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Fannie And Freddie Caused…What?

October 6, 2008

It has come to my attention lately that Fannie Mae, Freddie Mac, and programs designed to increase lending to lower and middle income homeowners are still one of the main scapegoats for the current financial crisis. It’s all over news sites and blogs, being used in political ads, and lots of people are buying it without taking the time to ask one simple question – how did Fannie and Freddie fail?

There is no doubt that the subprime loan industry grew out of control. Predatory lenders entered the market. Subprime loans that should never have been given were rampant. In 2006, the Wall Street Journal reported that 61% of subprime loans were given to people with high enough credit scores for prime loans. The reason for this is uncertain, and can be argued from many sides. One side insists that, thanks to policies instated under Carter and updated by Clinton, banks were encouraged to make these loans. Fannie and Freddie were encouraged by Housing and Urban Development to increase loans to lower income homeowners, even though they were riskier loans. Another side is that investors were increasingly entering the real estate market because profits were growing by leaps and bounds. And if you’re like me, you’ve been raised with the belief that the real estate market, since it deals in tangible assets that grow equity, is a safe market to invest in. But how do these arguments hold up?

First, let’s examine the “government regulations forced it” argument. The regulation (known as the CDA) people speak of was passed in 1977. It’s intent was to make banks enter into communities they currently would not lend to. Why they would not enter those communities is still debatable. The policy, however, is widely recognized, and was known as “redlining”. As both sides seem to be able to agree that redlining existed, and prevented residents of lower and middle income communities from being able to get the necessary financing to make home purchases, I’ll leave the “why” to open debate. I’ll leave the rest of the research on the CDA, and the ramifications of it, to the reader as well. It is evident, however, that the CDA did increase the number of loans given to people who might not be able to pay them back.

Next, let’s examine the “speculative investors inflated the market” argument. Since this one has fewer emotional issues surrounding it, it will be a little easier to examine here. It is well known that investment and second property purchases were increasing throughout 2005 and 2006. By 2007, the Wall Street Journal reported on the fall of these markets. Simple economic principles tell us that, when purchases (demand) are higher than available commodities (supply), prices go up. And it doesn’t take a social scientist to notice that “flipping” houses was the en vogue get rich quick market of the early part of this decade. There were entire television shows devoted to it, and any insomniac could not help but be inundated by infomercials selling us schemes on how to flip houses for profit. It stands to reason that increased demand would raise prices.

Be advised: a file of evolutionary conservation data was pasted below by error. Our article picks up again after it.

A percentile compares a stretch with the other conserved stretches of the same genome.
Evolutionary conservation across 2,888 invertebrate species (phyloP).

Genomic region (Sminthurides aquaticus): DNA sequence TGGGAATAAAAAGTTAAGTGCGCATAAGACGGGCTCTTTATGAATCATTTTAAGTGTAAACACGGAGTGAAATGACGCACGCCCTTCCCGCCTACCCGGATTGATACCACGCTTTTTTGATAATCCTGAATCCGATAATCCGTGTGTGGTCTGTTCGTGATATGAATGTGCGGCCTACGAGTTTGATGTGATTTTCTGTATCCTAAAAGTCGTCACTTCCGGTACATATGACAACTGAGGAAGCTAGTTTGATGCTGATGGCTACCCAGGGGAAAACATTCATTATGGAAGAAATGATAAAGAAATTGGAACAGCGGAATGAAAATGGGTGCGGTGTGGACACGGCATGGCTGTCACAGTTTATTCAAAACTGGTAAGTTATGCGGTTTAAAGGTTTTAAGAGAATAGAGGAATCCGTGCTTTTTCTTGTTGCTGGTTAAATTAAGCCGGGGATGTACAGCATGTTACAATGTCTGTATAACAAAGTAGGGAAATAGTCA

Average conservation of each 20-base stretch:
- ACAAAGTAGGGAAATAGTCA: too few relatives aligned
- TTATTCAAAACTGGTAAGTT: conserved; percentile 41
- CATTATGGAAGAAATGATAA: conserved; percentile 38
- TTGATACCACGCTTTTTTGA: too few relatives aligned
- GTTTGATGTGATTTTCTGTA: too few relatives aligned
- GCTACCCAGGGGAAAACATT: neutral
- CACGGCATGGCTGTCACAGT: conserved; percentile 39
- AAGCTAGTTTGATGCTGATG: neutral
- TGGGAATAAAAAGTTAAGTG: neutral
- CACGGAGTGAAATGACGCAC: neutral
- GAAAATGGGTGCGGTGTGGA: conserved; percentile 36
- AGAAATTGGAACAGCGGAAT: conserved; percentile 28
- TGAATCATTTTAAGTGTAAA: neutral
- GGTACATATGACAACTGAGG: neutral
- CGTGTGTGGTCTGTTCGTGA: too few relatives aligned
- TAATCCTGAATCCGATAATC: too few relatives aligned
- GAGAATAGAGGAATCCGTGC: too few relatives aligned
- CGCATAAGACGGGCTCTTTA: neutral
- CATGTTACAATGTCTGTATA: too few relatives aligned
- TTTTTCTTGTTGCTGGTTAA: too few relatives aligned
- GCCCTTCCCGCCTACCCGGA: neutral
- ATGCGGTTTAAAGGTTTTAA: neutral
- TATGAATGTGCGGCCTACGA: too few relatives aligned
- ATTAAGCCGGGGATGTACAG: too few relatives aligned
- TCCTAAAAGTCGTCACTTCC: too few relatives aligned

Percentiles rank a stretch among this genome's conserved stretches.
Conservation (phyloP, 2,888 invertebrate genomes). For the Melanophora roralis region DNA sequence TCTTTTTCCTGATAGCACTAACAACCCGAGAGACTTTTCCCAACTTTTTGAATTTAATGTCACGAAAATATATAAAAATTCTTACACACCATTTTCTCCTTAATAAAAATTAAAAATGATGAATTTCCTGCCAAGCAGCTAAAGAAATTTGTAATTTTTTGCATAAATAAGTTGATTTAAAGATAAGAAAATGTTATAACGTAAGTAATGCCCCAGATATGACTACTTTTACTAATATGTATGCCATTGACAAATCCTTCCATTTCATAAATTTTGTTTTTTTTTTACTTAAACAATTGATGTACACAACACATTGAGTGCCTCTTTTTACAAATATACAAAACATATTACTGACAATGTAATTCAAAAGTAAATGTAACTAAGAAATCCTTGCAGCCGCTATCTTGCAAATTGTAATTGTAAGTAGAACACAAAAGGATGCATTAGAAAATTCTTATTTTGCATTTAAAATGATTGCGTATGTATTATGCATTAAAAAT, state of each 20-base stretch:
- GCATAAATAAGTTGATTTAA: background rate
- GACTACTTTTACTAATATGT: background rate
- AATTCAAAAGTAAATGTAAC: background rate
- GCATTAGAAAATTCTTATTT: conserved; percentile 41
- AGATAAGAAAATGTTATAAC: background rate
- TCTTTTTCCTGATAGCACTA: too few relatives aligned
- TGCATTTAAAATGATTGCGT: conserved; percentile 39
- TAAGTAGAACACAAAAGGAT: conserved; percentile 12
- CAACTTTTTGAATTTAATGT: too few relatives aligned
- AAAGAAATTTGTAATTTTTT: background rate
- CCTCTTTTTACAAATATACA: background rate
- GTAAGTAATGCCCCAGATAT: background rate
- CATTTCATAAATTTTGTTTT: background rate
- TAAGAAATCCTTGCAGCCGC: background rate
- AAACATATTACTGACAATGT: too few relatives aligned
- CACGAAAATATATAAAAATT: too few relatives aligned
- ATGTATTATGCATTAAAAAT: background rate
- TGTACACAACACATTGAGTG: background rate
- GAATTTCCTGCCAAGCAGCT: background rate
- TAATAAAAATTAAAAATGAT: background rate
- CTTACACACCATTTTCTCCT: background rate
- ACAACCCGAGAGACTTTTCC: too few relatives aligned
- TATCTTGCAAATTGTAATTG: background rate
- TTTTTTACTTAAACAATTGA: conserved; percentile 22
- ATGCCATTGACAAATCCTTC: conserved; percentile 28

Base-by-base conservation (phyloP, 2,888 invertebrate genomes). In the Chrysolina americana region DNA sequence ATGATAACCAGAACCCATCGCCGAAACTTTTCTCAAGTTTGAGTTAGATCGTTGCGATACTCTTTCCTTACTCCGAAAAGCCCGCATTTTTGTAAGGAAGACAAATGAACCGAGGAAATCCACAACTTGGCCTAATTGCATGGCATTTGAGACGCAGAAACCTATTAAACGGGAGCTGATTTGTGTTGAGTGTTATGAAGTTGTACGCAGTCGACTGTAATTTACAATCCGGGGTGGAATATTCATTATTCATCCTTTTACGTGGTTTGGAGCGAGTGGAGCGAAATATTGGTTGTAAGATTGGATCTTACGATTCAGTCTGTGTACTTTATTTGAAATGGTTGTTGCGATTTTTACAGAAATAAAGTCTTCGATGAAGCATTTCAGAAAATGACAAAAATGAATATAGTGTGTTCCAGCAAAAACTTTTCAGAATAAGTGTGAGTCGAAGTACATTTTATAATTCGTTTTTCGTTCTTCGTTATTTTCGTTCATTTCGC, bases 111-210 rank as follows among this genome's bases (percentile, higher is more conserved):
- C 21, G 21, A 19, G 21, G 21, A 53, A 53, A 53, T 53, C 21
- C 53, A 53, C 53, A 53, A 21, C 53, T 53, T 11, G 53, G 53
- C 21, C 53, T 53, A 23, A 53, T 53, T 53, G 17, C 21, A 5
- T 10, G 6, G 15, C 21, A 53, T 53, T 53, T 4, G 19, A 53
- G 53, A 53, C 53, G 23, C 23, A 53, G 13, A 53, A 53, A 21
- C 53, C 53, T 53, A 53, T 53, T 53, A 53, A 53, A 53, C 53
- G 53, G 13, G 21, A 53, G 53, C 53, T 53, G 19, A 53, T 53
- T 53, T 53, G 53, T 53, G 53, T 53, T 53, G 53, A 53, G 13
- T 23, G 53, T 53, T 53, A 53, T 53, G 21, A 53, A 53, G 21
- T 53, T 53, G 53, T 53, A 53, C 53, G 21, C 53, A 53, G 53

So, what does all this have to do with Fannie and Freddie? From what I can find…not much. Here’s the problem. Fannie Mae and Freddie Mac held a combined total of around $500 billion in loans. The problem here is…none of these were the subprime loans everyone is so busy screaming about. In fact, as has been pointed out in the NY Times, Fannie and Freddie were not allowed to give subprime loans. It’s part of their charter. Believe it or not, no one in our government was stupid enough to allow Fannie and Freddie to give this sort of high risk loan. Amazing, I know…but occasionally, our elected officials get something right. As it turns out, most of Fannie and Freddie’s loan holdings are what is known as Alt-A loans. Alt-A loans are given when an applicant doesn’t meet one of the criteria to get a Prime mortgage loan. For instance, small business owners are often times not able to provide the usual paystub as proof of income, even though they make enough to safely take out the loan they are applying for. Alt-A loans allow the loan officer to, after review of the application, grant these people a loan at a rate that is generally 1% above prime rate for the first two years, and then falls to prime rate if all payments have been made in good faith. Beyond even this, the rate of defaults on subprime loans is nowhere near high enough to bring about the downfall of Fannie and Freddie.

Conclusions? Fannie and Freddie didn’t fail because of subprime loans or risky lending to homeowners. They fell because of much larger market conditions surrounding the CDOs, Credit Swaps, and MBSs that I’ve already discussed in the “How We Got In This Basket” series of essays. As I didn’t want to make this post too link heavy, the sources for the numbers on Fannie and Freddie aren’t linked. If anyone would like to see them and is having trouble finding them, just let me know and I’ll post a list of sources here.

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One comment

  1. Well done, son. If it were expanded on, making it about 25-30 pages, by including more of the facts you point to, and maybe working back another level or two in the references, it would probably be good enough to at least a Sr. term paper – maybe even a Masters thesis paper (though only at a lesser college, I suspect).



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